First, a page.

The first chief rabbi of Albania was inaugurated in Tirana last week in the presence of a representative of Albanian Prime Minister Sali Berisha and Chief Rabbi of Israel
Prime Minister Berisha had expected to attend but because of the floods in Albania, he sent his representative with a blessing and greeting to the new chief rabbi and the Jewish community.
The inauguration is the result of a meeting a number of months ago between Prime Minister Berisha and the Rabbinical Centre of Europe (RCE) in the RCE’s offices in Brussels. The RCE is an organization dedicated to meeting the needs of Jewish communities in Europe.
During the meeting, the representatives of the RCE thanked Berisha for his efforts and expressed their gratitude for the great support and assistance that the Albanians have made for the Jewish community through sheltering and saving many Jews during the Holocaust.
Rabbis with PM Berisha's representative (Photo: Meir Alfasi)
The RCE broached the subject of appointing Rabbi Joel Kaplan, who is affiliated with the RCE, as the first Chief Rabbi of Albania. Berisha consented to the idea. The ceremony, including the traditional agreement between a community and its new chief rabbi, was presided over by Rabbi Aryeh Goldberg, Deputy Director of the RCE and Rabbi Gershon Mendel Garelik, Head of the Rabbinical Court in Milano and founder of the RCE.
“The Rabbinical Centre of Europe’s mission is to assist any European Jewish communities, whether they are large of small, affiliated or non-affiliated,” Rabbi Arye Goldberg, Deputy Director of the RCE said. “Albanian Jewry has a long and illustrious history and the current community needs a spiritual leader to ensure its vitality and continuity.”
“The RCE thanks Prime Minister Berisha for his support and the fact that only the devastating floods kept him away from the inauguration is a testament to his commitment to the Albanian Jewish community.”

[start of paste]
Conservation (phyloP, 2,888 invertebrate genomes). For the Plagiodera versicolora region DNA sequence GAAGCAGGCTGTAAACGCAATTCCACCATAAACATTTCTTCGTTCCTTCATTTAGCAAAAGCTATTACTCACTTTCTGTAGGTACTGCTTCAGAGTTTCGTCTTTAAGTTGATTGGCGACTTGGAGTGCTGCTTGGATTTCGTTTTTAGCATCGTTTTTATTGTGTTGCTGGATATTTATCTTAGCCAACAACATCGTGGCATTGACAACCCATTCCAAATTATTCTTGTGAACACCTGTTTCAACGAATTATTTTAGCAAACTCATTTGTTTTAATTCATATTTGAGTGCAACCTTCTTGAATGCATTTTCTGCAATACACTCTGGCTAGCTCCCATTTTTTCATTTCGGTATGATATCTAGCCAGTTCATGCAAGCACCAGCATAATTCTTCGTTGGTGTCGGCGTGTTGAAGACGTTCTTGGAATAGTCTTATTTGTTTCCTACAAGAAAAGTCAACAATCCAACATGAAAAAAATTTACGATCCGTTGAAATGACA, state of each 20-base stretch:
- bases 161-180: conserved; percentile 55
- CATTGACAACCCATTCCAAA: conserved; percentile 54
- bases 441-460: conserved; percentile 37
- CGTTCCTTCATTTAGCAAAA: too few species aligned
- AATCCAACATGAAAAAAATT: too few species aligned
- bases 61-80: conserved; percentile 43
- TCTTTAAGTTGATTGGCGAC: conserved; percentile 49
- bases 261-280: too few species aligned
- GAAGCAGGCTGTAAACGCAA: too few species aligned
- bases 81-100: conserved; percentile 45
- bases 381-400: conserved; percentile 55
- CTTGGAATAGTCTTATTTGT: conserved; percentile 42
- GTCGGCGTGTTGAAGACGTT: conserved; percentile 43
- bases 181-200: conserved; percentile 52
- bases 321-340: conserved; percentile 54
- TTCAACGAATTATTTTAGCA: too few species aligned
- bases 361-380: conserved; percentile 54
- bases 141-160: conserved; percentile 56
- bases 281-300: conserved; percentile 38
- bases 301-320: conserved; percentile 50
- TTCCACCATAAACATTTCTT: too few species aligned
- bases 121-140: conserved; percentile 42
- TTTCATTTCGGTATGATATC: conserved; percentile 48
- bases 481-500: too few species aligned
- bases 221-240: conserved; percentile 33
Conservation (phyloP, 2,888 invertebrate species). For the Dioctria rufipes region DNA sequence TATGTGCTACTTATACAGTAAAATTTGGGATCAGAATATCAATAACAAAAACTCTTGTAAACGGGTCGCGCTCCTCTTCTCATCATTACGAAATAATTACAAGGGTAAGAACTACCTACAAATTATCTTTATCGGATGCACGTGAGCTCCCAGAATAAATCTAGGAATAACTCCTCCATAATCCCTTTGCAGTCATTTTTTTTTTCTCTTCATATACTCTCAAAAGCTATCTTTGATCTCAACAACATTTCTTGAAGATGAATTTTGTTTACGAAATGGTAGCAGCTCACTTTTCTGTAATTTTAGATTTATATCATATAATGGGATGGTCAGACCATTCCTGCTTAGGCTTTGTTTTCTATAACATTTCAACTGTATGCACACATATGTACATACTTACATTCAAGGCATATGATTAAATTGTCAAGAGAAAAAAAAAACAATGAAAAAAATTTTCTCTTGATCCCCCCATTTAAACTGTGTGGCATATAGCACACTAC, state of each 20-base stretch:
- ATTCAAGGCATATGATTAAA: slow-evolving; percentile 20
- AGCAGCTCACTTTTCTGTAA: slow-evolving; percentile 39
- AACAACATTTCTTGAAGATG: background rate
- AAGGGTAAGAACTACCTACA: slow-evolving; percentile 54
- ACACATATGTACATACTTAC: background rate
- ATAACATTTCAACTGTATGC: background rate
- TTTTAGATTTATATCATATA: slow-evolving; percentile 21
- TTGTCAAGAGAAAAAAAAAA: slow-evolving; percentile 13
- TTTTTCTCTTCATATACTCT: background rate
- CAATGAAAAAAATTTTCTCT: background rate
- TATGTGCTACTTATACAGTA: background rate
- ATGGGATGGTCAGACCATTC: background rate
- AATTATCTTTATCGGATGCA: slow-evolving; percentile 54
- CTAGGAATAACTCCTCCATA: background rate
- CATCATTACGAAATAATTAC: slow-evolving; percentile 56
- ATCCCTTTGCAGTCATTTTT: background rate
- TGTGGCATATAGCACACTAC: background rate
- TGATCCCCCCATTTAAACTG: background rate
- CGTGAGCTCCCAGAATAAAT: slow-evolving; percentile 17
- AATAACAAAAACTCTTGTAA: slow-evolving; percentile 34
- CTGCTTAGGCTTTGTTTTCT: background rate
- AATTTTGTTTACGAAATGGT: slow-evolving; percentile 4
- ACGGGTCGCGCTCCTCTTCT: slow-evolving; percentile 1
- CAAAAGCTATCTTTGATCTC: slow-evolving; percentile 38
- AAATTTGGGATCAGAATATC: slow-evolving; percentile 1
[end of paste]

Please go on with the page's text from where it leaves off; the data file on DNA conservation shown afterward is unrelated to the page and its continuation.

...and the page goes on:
The event was also attended by representatives from the Albanian Christian and Muslim communities.
During the RCE’s visit to Tirana, a Jewish center called "Moshe Rabenu" and a synagogue named after the visiting Chief Rabbi of Israel was inaugurated as "Hechal Shlomo".
Rabbi Kaplan will now preside over a reinvigorated Jewish community. “This will be the first time in 70 years that there will be a minyan (Jewish prayer quorum) in Albania,” Rabbi Kaplan said.
The rabbi’s first task will be to import kosher food into Albania and he will enjoy diplomatic status.
Rabbi Kaplan, formerly the Chabad emissary to Thessaloniki in Greece, had approached the RCE with the idea of reinvigorating the small Albanian Jewish community. The number of Jews in Albania is thought to be around 150, although these numbers are buttressed by large numbers of Jewish tourists and businessmen who visit the small nation.
Albanian Jewry dates back over 1,300 years, but was at its peak after many Jews expelled from the Iberian Peninsula made it their home. During the Communist era, the Socialist People's Republic of Albania banned all religions, including Judaism. After the fall of Communism in 1991, all but a small number of Albanian Jews moved to Israel.